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Volume 6, Number 6—December 2000

Imported Dengue in Buenos Aires, Argentina

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To the Editor: After more than 70 years without reports of cases, an outbreak of dengue (type 2) occurred in the northwestern region of Argentina from January to May 1998; 818 cases of dengue-like illness were reported (incidence rate: 45/10,000 inhabitants) (1). The outbreak was restricted to a few cities of the Chaco Salteño Region.

The last dengue epidemic in Argentina (in 1926) (2), affected the Mesopotamia Region and Rosario City. An earlier widely distributed epidemic in 1916 occurred in the coastal region along the Uruguay River (Corrientes and Entre Ríos provinces), reached Parana City (along the Parana River), and affected approximately 50% of the city’s population (3). Both outbreaks began in Paraguay. No cases were detected in Buenos Aires.

High numbers of Aedes aegypti are reported in all places where surveillance for these vectors is conducted in Argentina. The Breteau rate (a measure of vector density; the number of positive containers is divided by the number of inspected houses) in the Federal District averaged >40% in the first trimester of 2000 and was 30% to 80% in suburban districts in 1999 (R. Boffi, Ministerio de Salud de la Nación; N. Schweigmann, University of Buenos Aires, pers. commun.).

In Argentina’s neighboring countries, dengue is a serious public health problem. From December 1999 through March 2000, Paraguay reported 42,000 dengue cases, 9 of hemorrhagic dengue fever (4). Brazil has reported cases of dengue and hemorrhagic dengue fever, and Bolivia has reported dengue and a large yellow fever outbreak (4). From December 1999 to March 2000, 85 patients with dengue-like illness arrived in Buenos Aires from one of these countries’ dengue-epidemic areas and were seen at F. J. Muñiz Hospital in Buenos Aires. An enzyme-linked immunosorbent assay-capture immunoglobulin M test (commercial kit) (5) and a plaque reduction neutralization test on cell culture were performed (6). Laboratory diagnosis of dengue infection was made in 38 cases. Twenty-five cases were in female patients, and 13 were in male patients; the age of patients was 8 to 74 years (average, 39 years). All patients were Argentinean residents; 18 (47.4%) lived in the Federal District, and 20 (52.7%) in the suburban area (west and south). Except for one patient who had traveled to Saint Thomas Island, the patients traveled from Paraguay (Asunción, Ciudad del Este, Luque, and other cities). The patients had been out of Argentina 4 to 60 days (average, 17 days). Twenty-six (68.4%) patients had viremia in their place of residence (Federal District or suburbs). In Buenos Aires, 20 patients had viremia for 5 days, 3 patients for 4 days, and 3 patients for 3 days. Ten patients (26.3%) had mild febrile illness; 23 (57.1%) had classic dengue fever; and 5 (13.2%) had dengue fever with hemorrhage. Four patients had epistaxis, and one woman had self-limited, abnormal vaginal bleeding of 24 hours’ duration.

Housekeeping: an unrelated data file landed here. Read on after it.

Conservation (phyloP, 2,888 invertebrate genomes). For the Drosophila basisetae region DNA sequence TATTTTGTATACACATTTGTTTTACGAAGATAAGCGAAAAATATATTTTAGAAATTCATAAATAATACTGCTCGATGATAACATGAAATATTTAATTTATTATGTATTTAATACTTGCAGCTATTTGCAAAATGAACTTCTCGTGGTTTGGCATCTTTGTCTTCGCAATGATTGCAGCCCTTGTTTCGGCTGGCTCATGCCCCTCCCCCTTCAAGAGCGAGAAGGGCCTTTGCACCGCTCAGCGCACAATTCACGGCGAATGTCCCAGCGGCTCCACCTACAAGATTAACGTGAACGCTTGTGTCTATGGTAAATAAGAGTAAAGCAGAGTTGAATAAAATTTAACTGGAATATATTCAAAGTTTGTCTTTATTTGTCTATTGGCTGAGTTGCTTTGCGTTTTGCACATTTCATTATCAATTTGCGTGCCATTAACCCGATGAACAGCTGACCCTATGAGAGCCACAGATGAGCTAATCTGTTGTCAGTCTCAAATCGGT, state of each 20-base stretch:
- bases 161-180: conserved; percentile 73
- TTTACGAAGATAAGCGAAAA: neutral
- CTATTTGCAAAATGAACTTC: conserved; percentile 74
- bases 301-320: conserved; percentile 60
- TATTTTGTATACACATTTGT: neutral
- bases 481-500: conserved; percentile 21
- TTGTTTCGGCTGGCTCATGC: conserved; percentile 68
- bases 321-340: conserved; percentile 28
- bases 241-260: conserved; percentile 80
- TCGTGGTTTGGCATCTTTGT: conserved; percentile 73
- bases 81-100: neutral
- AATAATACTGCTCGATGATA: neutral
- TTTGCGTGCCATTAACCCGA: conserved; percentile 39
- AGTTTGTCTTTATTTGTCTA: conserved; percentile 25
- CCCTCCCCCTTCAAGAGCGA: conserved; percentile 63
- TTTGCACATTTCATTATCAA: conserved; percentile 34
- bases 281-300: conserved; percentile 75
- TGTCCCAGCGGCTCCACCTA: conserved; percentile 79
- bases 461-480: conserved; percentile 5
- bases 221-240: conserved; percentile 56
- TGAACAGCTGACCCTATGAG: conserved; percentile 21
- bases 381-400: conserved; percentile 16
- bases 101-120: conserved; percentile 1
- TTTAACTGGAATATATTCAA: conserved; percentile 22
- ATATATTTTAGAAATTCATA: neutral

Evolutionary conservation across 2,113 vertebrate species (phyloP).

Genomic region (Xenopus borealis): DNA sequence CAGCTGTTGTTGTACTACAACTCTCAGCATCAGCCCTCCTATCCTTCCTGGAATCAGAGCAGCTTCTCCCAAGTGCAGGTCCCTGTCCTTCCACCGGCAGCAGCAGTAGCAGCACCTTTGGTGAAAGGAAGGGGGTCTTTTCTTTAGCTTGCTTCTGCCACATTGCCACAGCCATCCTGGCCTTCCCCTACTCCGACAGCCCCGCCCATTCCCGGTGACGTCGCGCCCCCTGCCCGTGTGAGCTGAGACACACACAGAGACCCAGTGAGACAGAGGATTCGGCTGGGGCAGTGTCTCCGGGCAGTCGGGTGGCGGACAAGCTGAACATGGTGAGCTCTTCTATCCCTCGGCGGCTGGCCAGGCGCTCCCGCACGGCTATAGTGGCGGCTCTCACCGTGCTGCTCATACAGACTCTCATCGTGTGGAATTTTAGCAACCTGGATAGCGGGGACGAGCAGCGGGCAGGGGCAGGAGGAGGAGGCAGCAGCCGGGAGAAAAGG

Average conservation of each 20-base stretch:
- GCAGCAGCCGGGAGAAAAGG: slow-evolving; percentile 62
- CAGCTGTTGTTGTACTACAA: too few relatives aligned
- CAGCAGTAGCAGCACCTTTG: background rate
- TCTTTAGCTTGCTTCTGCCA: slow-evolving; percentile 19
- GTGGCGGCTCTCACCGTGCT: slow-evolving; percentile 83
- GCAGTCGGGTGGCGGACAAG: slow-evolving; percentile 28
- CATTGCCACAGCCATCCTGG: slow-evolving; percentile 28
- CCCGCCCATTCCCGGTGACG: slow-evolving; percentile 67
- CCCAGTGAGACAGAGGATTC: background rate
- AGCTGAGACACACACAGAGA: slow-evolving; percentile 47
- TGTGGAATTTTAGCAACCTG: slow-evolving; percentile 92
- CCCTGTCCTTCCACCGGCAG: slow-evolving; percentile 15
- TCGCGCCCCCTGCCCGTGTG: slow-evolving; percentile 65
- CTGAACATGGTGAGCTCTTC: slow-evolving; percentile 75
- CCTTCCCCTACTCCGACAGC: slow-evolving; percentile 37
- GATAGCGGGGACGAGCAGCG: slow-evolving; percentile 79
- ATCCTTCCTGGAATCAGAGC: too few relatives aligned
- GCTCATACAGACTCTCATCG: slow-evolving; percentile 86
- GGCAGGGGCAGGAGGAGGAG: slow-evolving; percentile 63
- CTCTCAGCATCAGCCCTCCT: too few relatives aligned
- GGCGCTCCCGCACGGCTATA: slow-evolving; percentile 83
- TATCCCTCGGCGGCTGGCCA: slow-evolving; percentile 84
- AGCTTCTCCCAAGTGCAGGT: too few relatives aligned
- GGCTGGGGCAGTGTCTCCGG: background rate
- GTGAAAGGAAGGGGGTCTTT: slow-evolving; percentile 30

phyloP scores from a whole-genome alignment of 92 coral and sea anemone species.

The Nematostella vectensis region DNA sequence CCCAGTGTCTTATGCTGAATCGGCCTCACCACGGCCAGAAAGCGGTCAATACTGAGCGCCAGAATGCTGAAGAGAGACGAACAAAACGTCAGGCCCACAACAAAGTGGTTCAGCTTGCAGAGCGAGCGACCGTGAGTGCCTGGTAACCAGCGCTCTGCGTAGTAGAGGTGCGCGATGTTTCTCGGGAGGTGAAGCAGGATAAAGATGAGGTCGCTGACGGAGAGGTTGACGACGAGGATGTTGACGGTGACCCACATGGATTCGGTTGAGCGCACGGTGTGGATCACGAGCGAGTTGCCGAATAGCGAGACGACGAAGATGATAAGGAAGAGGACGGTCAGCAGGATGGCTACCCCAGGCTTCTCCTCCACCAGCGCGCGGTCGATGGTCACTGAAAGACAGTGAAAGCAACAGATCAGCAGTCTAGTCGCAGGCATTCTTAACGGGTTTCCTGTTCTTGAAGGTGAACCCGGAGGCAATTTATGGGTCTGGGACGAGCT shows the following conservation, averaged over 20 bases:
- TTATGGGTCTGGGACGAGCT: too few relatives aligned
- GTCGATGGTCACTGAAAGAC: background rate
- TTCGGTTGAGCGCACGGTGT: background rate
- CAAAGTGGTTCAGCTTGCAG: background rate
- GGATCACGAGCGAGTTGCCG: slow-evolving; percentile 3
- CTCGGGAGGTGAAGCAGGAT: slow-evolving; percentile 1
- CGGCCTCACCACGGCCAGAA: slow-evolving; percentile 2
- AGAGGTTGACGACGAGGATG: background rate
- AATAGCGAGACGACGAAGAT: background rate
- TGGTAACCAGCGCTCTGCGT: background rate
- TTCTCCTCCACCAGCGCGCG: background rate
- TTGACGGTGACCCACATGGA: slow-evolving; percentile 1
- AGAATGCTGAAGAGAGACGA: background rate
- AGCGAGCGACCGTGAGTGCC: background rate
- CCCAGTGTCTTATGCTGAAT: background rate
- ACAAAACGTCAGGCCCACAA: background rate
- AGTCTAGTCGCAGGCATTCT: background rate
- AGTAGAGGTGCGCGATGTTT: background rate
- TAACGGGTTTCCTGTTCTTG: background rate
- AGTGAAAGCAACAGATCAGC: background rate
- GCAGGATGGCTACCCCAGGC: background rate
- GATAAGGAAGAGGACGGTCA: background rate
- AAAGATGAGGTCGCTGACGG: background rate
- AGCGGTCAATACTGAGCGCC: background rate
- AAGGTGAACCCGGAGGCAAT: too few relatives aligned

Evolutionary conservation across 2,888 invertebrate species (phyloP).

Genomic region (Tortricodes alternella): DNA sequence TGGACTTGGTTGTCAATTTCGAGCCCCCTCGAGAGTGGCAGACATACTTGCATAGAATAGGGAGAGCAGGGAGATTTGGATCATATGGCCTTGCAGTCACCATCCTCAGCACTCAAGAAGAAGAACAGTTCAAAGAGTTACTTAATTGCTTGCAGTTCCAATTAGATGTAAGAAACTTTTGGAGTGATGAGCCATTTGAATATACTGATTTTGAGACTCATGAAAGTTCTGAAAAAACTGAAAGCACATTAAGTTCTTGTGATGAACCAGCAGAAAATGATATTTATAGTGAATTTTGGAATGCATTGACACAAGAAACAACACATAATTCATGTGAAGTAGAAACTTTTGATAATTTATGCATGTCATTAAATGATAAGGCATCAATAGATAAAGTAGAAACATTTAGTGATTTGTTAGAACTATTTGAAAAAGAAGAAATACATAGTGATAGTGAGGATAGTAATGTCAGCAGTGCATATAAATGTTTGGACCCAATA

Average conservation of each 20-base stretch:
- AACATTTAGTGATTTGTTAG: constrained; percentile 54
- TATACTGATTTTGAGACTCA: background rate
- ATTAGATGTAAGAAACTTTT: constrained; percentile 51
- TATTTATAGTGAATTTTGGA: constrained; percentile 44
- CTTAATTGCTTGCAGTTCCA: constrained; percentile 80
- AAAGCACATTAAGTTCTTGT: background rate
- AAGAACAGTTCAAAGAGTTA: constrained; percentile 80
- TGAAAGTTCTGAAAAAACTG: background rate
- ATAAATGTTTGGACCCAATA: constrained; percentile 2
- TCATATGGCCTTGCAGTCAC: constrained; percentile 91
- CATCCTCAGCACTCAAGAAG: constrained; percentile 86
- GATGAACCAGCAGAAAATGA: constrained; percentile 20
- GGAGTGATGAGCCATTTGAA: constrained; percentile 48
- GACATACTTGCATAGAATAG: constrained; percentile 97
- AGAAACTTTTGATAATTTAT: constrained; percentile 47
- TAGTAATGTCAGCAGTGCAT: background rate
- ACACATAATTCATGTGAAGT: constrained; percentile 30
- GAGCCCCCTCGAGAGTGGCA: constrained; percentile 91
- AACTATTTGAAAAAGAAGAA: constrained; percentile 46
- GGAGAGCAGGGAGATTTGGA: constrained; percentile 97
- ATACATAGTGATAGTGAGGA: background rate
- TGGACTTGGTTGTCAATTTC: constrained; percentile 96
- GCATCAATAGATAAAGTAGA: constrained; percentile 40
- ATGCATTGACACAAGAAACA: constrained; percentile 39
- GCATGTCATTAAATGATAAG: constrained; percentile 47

Considering A. aegypti infestation rates and the large population of this area, (3 million in the Federal District and 8 million in the suburban areas) (7), the probability of an outbreak is high. Historically, the highest rates for A. aegypti in this area are reported in April and May (8). In 1997, 1,608,062 tourists arrived from countries that have dengue transmission (1,135,168 from neighboring countries, 358,286 from Paraguay) (9). Approximately 40% of these tourists arrived by plane. In 1998, >700,000 Argentineans left the country through Buenos Aires to travel to countries where dengue transmission occurs (7). Migration through bordering areas, especially in tropical regions of northern Argentina, is underreported.

The number of imported dengue cases in Buenos Aires and other cities in Argentina detected in the current period is substantially higher than the number detected in previous years. Argentina is at risk for an outbreak of dengue, and the health system of the country should be preparing for it.


Alfredo Seijo*, Daniel Curcio*, Gabriela Avilés†, Beatriz Cernigoi*, Bettina Deodato*, and Susana Lloveras*
Author affiliations: *Hospital de Infecciosas F.J.Muniz, Buenos Aires, Argentina; †Instituto Nacional de Enfermedades Virales Humanas, Pergamino, Buenos Aires, Argentina



  1. Zaidenberg  M. Emergencia de Dengue en la Argentina. Epidemia de Dengue en Salta. Epidemiología y Vacunas;1999: 3(1-4).
  2. Gandolfo  F, Gonzalez  H. Dengue. In: Lopez A, editor. Clínica de las Enfermedades Infecciosas y su Tratamiento. 3rd ed. Buenos Aires; 1945. p. 494-500.
  3. Gaudino  NM. Dengue. Rev Sanid Milit Argent. 1916;15:61727.
  4. Promed. Dengue Paraguay (12-03-00), Yellow fever (18-01-00). http/
  5. Laferté  J, Pelegrino  JL, Guzmán  MG, González  G, Vazquez  S, Hermida  C. Rapid diagnosis of Dengue virus infection using a novel 10 ul IgM antibody capture ultramicroELISA assay (MAC UMELISA Dengue). Advances in Modern Biotechnology. 1992;1:194.
  6. Russell  PK, Nisalak  A, Sukhavachna  P, Vivona  S. A plaque reduction test for dengue virus neutralizing antibodies. J Immunol. 1967;99:2916.PubMedGoogle Scholar
  7. Instituto Nacional de Estadísticas y Censos (INDEC). Sinopsis Estadística Argentina. Buenos Aires: INDEC; 1997.
  8. Schweigmann  N, Boffi  R. Aedes aegypti y Aedes albopictus: Situación Entomológica en la Región en Temas de Zoonosis y Enfermedades Emergentes. Segundo Cong. Argent. de Zoonosis y Primer Cong. Argent. y Lationoamer. de Enf. Emerg. y Asociación Argentina de Zoonosis. Buenos Aires: Asociación Argentina de Zoonosis; 1998. p. 259-63.
  9. Secretaría de Turismo de la Nación. El Turismo en Cifras. Años 1990-1997. Buenos Aires: the Secretaría; 1998. p. 1-9.


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DOI: 10.3201/eid0606.000619

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